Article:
Investigating Dengue virus structure-function relationship

Dengue infection is a mosquito-borne global healthcare and economic problem. It affects about 400 million people worldwide and is one of the major diseases in Singapore, with Dengue 2 (DENV2) being the most virulent strain among the four serotypes. Currently, there are no effective therapeutics available to tackle Dengue. This highlights the urgent need to understand how Dengue uses conditions prevailing in humans and mosquitoes to its advantage. Evidence suggests that flaviviruses explore an ensemble of morphologies at equilibrium, referred to as viral structural dynamics or “breathing” [1-4] and is an essential aspect of the life cycle of many viruses [1, 5]. These distinct morphologies arise due to large and small scale conformational changes in the organization of surface glycoproteins which results from the virus experiencing perturbations in temperature, pH or host–protein interactions [6](13). DENV surface glycoprotein (E protein), constituting the viral envelope, has four domains (E-DI (residues 1-52; 132-193; 280-296), E-DII (residues 53-131; 194-279), E-DIII (residues 297-394) and the stem domain (residues 395-486)) that connect to a transmembrane region [7, 8].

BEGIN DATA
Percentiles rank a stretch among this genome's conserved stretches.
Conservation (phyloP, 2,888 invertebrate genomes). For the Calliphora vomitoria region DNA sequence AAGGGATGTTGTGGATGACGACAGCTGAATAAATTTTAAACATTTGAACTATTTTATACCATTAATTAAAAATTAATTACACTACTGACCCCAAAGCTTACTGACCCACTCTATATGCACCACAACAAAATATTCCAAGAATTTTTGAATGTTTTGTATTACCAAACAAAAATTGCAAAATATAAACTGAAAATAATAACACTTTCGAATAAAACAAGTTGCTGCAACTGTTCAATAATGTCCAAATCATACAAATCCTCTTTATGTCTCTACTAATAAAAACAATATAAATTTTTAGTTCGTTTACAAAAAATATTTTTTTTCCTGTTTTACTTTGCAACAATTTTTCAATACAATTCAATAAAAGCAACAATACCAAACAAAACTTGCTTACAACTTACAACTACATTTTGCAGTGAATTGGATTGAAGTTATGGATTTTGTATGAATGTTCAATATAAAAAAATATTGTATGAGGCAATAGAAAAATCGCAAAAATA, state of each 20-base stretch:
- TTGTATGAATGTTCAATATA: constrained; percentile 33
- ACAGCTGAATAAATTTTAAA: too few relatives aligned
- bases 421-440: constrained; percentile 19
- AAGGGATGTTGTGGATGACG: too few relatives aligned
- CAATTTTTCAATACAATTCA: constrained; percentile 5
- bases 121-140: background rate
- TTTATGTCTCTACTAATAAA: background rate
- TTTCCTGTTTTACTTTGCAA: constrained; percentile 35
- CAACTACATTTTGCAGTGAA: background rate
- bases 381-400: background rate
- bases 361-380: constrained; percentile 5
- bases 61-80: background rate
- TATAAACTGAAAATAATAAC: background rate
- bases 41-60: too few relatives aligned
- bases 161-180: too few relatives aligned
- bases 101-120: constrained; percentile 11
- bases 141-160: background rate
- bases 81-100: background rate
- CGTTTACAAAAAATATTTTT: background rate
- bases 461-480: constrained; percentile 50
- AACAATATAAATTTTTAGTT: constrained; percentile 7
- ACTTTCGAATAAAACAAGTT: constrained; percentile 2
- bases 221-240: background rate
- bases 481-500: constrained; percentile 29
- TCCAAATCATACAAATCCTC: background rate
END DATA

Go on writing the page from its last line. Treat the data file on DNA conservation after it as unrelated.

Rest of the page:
In our lab, we are investigating dengue viruses’ structure-function relationship at its different life stages with the hope of providing new clues for developing antiviral strategies. Using fluorescence and mass spectrometry with molecular dynamics simulations, we have recently uncovered that the structural dynamics but not the specific virus morphologies are correlated to Dengue infectivity. These findings reported new vulnerabilities in the Dengue virus as it moves from the mosquito into an unsuspecting human host and back to mosquito. We demonstrated that while structures of the Dengue virus change dramatically between the two hosts’ temperatures, neither infectivity nor the structural dynamics of the virus envelope change. Infectivity and dynamics are only changed once the virus is exposed to fever-like temperatures of 40 °C. By monitoring how the Dengue virus is influenced by both temperature and the presence of divalent cations (Ca2+, Mg2+) in the virus environment, the current work has identified the correlation between viral structural dynamics and the virus infectivity [9,10,11]. Since, these dynamic events are essential aspects of the Dengue life cycle, this is an important discovery to counter viral epidemics in Singapore and the world.